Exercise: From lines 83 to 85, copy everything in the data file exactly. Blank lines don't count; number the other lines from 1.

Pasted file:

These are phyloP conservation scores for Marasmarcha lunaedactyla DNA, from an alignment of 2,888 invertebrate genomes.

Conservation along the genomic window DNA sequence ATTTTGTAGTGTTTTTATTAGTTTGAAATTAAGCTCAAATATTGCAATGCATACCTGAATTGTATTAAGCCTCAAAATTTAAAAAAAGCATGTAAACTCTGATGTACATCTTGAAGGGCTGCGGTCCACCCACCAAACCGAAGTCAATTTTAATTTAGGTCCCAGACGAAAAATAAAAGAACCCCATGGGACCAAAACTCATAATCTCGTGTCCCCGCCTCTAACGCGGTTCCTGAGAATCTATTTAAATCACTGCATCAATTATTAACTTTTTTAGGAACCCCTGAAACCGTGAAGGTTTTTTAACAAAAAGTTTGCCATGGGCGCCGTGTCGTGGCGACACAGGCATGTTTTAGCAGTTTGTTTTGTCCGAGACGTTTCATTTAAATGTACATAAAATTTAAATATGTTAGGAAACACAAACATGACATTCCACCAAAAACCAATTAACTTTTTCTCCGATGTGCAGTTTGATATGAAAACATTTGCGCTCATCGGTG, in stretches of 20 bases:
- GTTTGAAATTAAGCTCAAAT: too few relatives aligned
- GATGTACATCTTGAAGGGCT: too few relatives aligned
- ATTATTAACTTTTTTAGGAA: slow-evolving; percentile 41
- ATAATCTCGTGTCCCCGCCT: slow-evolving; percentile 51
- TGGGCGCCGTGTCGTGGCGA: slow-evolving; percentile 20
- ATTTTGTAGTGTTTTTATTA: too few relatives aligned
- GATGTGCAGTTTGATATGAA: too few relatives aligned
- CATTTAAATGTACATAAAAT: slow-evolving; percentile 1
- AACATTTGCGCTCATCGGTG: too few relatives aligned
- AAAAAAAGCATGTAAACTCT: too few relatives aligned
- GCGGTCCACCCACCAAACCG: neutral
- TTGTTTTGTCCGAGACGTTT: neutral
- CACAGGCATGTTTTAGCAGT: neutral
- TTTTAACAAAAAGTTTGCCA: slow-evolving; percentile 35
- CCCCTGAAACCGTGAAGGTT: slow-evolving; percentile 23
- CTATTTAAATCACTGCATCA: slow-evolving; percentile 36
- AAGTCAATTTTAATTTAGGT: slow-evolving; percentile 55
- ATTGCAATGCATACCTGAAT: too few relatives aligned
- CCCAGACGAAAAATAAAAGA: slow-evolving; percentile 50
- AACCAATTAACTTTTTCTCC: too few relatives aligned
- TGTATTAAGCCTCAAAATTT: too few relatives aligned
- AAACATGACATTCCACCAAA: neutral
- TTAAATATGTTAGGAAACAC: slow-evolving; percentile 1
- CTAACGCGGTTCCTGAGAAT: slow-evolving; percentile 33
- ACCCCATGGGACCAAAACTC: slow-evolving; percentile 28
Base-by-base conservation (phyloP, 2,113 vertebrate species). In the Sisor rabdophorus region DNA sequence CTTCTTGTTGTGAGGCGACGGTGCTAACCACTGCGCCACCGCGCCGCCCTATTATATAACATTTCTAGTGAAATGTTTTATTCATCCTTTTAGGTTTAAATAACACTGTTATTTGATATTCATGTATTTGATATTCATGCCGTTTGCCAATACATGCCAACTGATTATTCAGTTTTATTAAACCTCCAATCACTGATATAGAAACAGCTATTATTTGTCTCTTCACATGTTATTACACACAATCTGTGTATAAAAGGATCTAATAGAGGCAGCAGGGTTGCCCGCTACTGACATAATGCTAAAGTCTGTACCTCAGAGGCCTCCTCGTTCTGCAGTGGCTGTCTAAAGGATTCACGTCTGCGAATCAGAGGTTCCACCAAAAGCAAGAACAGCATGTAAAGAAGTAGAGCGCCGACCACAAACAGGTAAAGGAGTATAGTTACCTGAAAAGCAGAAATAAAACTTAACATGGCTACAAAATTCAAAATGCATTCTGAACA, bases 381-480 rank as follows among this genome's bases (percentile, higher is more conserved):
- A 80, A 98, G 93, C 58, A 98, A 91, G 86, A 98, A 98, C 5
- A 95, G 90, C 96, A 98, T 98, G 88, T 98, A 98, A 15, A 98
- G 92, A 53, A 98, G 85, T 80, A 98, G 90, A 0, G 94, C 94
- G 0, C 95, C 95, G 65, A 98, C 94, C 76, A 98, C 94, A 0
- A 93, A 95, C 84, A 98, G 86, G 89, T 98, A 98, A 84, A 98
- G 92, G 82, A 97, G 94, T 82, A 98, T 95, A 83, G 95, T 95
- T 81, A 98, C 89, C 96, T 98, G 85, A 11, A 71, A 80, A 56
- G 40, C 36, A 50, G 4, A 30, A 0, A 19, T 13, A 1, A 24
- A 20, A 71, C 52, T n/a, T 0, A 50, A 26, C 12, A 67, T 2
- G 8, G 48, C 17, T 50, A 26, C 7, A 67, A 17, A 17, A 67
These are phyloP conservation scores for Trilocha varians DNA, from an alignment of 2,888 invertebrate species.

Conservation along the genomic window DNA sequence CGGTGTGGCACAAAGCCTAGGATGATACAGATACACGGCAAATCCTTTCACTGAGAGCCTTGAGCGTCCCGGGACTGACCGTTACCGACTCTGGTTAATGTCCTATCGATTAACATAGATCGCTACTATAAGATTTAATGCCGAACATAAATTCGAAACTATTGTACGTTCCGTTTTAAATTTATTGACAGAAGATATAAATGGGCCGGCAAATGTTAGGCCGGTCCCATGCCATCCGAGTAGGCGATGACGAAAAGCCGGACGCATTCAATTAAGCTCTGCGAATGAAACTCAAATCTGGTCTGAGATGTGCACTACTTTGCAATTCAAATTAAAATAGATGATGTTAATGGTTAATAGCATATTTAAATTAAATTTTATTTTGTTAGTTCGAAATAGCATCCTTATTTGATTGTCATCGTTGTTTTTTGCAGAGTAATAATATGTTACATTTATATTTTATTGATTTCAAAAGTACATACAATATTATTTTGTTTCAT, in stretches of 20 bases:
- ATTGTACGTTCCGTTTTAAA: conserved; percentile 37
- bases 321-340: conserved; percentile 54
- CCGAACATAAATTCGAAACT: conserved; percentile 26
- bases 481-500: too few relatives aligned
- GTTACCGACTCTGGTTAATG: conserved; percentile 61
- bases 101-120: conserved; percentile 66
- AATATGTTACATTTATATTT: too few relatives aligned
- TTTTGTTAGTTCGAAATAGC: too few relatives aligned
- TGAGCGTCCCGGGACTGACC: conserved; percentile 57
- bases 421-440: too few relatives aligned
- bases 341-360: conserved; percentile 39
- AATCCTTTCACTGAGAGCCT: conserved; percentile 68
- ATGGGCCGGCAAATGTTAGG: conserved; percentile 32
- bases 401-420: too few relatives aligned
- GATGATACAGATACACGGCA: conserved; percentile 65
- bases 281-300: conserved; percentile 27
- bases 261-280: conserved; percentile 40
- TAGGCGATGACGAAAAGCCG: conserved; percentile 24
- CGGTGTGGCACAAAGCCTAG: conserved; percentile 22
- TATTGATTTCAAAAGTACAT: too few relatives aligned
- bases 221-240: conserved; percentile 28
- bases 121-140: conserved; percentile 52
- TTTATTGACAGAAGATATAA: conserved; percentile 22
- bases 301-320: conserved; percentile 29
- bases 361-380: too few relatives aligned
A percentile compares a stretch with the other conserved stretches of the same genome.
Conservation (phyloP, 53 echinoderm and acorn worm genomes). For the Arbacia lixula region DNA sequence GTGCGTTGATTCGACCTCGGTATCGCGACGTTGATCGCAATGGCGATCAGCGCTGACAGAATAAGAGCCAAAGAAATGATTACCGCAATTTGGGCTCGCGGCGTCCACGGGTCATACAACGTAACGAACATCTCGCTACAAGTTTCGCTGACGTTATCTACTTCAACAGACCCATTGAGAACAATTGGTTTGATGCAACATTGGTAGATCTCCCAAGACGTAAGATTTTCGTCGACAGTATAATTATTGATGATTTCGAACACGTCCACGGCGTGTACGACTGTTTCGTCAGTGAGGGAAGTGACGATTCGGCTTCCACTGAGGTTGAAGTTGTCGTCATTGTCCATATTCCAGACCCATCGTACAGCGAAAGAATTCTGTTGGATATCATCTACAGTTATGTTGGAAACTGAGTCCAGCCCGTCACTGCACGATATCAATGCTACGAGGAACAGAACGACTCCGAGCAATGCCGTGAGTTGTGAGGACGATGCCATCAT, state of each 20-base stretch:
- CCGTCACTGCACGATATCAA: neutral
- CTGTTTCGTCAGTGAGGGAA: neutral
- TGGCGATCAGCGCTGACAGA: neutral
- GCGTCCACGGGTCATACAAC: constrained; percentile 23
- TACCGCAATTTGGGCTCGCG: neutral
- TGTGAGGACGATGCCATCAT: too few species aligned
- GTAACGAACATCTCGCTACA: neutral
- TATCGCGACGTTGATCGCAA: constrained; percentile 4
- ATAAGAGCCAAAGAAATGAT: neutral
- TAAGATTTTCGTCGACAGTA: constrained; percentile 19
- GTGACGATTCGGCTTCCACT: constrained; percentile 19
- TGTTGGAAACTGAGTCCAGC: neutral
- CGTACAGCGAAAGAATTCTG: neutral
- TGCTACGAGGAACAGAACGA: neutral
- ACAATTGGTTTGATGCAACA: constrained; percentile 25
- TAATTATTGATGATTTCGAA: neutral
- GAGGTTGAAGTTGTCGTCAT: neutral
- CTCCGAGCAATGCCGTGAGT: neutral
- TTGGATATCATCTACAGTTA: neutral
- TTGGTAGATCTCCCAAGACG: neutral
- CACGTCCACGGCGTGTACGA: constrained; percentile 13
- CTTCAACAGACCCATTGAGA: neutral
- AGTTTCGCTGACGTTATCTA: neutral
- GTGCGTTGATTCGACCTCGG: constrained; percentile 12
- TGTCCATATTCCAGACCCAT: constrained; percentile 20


- TAATTATTGATGATTTCGAA: neutral
- GAGGTTGAAGTTGTCGTCAT: neutral
- CTCCGAGCAATGCCGTGAGT: neutral